Wednesday, January 30, 2013

My Ideal Unschool Community Here and Now

I don't consider any form of schooling currently offered to be viable options for my family. There are many alternative options to traditional school but, as Bret says on his SchoolSucksProject podcast--they are just hacking away at the branches of a Tree of Evil. The only real solution will require starting from scratch.

And it all starts with philosophy. Here are is what I would like to see in an Unschool created Here and Now:

Revolutionary Idea #1: INCLUDE children in life rather than exclude them from it. 

In most of human history, there was no separation between the world of children and the world of adults. There was one world. In the middle ages Big Religion came on the scene and denounced society as evil, immoral, sinful, gross, wrong, etc. Many people who despised society left to live in monasteries. They got up before dawn, prayed all day and lived the life they were told was "good" by their "god." They were such obedient, peaceful little servants that their leaders looked down on them and thought--if only all people were like this! (I am skipping a great deal of messy history here, if you want to read the longer version, I highly recommend A Social History of Family Life.)

Big Religion's big idea was similar to the idea of all conquerers throughout history: if you want to control the culture, change the culture, turn free people into slaves, whatever it is you want to do, do it to the children. They won't know any better. They will grow up thinking that however it is that they are living is normal. Big Religion wanted children to be kept away from the adult world of alcohol, sex and gambling (these were the specific vices they complained about). They thought if only children were sheltered from these things, sheltered from real life, then it wouldn't be real life! Children would never grow up to gamble or drink or have sex if they didn't know those things existed.

And so children began to be removed from the adult world. Over the centuries (there was a lot of resistance, this change took hundreds of years to make happen) Big Religion took many routes to see this accomplished. Sometimes it was because children were pure and fragile and needed to be protected from the big, bad adult world, sometimes it was because children were sinful and bad and needed to be controlled, and then finally it was because children were empty slates and needed to be trained and prepared for life (and not living life, not working alongside their parents, despite the fact that all children in the history of the world had worked along side their parents--a hundred years ago some zealots managed to convince an entire country of people that children should never be allowed to "work". Keep in mind that "work" is defined as paid work since what children are required to do at school is still work.)

In order for children to be removed from the adult world, guess who else had to be removed? Women! Someone had to stay home and police all these children into turning into The Right People. And so two separate worlds started to exist--home and the workplace. Pretty soon there were "family" activities and "adult" activities. Children, deprived of learning about real life, were told instead to learn about Fake Shit. Children moved out of the real world and into a fantasy world filled with fairies, princesses, and magic spells.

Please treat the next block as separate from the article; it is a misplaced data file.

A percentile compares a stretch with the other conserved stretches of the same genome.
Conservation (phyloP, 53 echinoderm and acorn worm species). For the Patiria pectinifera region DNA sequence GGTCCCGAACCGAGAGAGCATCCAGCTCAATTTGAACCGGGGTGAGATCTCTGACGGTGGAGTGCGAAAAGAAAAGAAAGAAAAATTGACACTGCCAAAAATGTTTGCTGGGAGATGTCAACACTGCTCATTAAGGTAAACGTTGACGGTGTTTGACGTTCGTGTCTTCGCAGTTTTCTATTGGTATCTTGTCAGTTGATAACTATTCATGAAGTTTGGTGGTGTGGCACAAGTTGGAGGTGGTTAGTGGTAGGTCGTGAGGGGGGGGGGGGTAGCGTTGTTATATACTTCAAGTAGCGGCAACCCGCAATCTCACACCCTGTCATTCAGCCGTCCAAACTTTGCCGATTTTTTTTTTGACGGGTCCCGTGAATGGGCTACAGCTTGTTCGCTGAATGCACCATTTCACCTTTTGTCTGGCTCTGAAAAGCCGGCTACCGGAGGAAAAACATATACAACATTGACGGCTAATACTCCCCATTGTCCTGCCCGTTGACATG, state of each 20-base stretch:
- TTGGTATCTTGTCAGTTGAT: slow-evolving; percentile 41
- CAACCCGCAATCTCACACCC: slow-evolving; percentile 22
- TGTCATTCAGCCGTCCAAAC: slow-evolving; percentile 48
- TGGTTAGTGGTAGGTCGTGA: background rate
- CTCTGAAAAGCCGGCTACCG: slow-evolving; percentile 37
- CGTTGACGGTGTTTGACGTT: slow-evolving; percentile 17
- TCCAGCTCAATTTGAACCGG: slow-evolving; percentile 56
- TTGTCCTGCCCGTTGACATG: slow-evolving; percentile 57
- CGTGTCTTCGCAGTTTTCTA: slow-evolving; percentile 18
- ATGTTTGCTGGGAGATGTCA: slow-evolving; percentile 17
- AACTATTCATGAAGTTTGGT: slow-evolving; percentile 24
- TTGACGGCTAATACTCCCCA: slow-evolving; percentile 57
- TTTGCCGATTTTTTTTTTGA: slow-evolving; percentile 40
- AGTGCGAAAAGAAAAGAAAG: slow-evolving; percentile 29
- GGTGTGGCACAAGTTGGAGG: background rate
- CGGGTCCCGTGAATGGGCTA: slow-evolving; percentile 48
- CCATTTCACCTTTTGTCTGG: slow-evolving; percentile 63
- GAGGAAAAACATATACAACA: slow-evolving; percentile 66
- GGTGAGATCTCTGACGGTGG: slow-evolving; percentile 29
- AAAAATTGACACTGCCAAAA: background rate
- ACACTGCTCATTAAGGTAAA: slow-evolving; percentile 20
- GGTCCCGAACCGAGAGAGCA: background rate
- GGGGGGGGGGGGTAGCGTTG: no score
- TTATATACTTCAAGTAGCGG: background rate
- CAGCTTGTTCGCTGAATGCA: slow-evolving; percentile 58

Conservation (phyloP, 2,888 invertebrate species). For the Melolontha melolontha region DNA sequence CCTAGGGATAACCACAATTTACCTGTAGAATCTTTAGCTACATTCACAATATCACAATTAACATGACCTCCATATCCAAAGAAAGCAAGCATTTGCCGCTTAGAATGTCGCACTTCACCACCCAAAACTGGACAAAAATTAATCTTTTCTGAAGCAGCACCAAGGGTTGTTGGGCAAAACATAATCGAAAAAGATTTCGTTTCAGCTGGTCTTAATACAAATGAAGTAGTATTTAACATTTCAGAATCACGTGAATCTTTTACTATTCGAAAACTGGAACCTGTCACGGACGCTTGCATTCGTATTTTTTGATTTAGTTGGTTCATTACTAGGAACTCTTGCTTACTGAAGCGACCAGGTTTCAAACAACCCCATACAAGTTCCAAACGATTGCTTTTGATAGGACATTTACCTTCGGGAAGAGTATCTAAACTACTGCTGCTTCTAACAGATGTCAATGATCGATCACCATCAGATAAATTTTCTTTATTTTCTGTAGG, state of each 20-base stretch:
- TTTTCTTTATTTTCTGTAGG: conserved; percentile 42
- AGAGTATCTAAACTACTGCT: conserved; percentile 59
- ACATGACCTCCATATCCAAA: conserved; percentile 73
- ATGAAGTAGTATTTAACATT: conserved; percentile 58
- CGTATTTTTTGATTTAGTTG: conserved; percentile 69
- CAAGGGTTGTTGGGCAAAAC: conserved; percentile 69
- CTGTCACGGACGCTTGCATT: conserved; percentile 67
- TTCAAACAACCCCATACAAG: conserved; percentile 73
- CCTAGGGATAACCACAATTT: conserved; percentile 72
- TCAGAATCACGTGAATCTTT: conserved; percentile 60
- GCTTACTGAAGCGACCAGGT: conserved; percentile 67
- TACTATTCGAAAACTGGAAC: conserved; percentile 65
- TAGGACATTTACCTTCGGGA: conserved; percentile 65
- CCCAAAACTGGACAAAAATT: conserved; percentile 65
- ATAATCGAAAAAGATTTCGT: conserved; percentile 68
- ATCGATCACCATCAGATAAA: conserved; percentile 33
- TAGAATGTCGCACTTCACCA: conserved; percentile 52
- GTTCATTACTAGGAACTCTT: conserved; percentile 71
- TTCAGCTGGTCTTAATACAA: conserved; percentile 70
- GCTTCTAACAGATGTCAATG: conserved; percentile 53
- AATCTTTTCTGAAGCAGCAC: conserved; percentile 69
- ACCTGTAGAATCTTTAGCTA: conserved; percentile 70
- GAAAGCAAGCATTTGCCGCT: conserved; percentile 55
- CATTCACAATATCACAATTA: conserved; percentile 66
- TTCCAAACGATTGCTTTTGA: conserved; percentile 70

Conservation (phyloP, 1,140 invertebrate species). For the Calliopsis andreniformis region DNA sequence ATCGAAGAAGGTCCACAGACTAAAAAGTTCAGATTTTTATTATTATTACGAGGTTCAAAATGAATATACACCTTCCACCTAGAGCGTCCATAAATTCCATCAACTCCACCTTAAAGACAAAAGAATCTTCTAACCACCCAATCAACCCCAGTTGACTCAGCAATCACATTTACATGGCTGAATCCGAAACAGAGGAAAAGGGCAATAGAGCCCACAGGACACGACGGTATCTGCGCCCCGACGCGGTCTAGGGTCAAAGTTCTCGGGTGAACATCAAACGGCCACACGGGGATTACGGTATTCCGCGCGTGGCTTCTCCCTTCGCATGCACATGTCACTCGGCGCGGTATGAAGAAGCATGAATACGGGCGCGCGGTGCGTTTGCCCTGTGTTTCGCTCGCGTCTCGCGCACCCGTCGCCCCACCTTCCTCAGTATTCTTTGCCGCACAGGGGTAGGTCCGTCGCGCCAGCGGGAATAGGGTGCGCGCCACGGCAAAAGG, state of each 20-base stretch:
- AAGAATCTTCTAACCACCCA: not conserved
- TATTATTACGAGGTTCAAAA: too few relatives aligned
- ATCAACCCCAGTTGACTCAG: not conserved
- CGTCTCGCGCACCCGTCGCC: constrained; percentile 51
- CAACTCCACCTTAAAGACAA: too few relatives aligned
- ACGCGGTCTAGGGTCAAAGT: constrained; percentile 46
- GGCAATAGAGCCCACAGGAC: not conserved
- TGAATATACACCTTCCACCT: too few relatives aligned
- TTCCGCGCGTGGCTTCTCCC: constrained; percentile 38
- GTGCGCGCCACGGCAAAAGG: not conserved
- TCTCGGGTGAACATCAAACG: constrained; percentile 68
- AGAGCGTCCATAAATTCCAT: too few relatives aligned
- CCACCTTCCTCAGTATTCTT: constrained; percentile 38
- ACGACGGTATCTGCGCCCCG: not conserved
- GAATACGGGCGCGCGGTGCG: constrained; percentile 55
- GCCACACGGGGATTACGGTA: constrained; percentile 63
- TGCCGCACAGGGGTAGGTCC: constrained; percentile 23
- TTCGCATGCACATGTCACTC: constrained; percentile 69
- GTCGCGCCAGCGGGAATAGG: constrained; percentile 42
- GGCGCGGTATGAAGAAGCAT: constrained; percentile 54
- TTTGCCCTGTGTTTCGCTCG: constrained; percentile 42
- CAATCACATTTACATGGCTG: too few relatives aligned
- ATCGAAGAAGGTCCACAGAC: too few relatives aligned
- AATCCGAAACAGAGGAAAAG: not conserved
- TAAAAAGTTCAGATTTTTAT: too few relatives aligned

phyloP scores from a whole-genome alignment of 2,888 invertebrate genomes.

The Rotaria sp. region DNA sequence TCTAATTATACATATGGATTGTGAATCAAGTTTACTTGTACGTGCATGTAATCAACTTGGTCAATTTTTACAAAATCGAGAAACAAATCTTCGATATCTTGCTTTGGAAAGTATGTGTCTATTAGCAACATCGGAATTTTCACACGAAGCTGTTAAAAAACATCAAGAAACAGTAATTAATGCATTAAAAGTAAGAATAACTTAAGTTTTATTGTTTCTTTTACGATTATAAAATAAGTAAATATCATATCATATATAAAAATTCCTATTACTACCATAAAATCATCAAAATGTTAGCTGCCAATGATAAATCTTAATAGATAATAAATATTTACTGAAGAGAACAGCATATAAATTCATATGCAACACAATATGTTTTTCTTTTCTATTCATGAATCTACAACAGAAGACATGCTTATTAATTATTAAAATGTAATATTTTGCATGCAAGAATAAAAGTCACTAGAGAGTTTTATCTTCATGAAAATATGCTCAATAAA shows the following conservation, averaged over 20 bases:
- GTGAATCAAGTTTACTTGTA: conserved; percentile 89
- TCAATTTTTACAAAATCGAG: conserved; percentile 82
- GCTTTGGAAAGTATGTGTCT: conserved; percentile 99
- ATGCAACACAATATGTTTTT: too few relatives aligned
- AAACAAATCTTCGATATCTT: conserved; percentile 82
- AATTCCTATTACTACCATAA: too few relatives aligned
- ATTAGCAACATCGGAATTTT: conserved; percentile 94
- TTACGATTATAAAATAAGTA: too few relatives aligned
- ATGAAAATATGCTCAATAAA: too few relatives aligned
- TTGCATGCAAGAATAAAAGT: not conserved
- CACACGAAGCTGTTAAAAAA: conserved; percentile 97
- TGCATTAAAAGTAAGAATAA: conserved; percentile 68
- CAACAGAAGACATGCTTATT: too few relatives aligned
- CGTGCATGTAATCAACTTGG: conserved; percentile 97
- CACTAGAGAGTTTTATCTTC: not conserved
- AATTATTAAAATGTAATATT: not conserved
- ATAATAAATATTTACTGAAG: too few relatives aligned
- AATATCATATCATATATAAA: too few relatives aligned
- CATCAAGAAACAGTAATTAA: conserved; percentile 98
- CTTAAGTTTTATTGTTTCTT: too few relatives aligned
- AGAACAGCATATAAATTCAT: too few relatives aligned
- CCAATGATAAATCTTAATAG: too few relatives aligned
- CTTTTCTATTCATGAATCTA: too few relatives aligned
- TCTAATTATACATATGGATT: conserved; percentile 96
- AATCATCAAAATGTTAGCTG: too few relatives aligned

I'd like to reiterate how new this all is. The puritans (the religious zealots who founded this country) spoke frankly with even their youngest children about sex and death. Children's books from this time period made it very clear what sex was and what would happen to children who partook in it. Standard American Parents didn't start hiding sex from children in the 1800's. Death wasn't hidden until the 1900's.

My point being: these ideas we have about who children are, about what they can and cannot "handle" are new and FALSE. Modern hunter-gatherer children live happy lives surrounded by sex and death. I'm not idealizing the lives of hunter-gatherer children, but I am saying kids can handle real life. And in fact, there is a lot less of a power-struggle dynamic between parents and children when parents welcome children into their lives rather than try to keep them out or try to get them to do "children" things rather than "adult" things, when parents model a life-well-lived instead of going to great lengths to invent a world for children that doesn't actually exist.

What children actually can't handle (without a loss of self-esteem and personal development) is being lied to or being encouraged to live somewhere other than reality.

Revolutionary Idea 2: Don't lie to children. Ever.

Magda Gerber, Maria Montessori, Ayn Rand and Nathaniel Branden (among others) all say the same thing in different ways: from the minute they are born, children work their butts off to understand reality. Their self-esteem depends on their ability to feel competent at understanding reality. Infants talk to everything they see in an attempt to find out what talks back and what doesn't, to understand what is alive and what isn't, what communicates with them, etc. They do these science experiments a thousand times before they make conclusions about life. When well-meaning parents give them talking stuffed animals... the confusion starts, the feeling of incompetence, the loss of self-esteem. "This talks? Hmmm, I had concluded that dogs don't talk back, but this one does! I guess some do…." Then there are the other stuffed animals, the ones that have never talked back to the baby, but then one day the parents make them talk; they put them to bed and invite them to tea; they show their kids movies and books of animals doing all kinds of things that humans do and then think it's so cute when kids start believing totally nutty things. Kids don't want to be nutty! They don't want to be cute! They want to know about reality, and they have no idea that their parents are misleading them.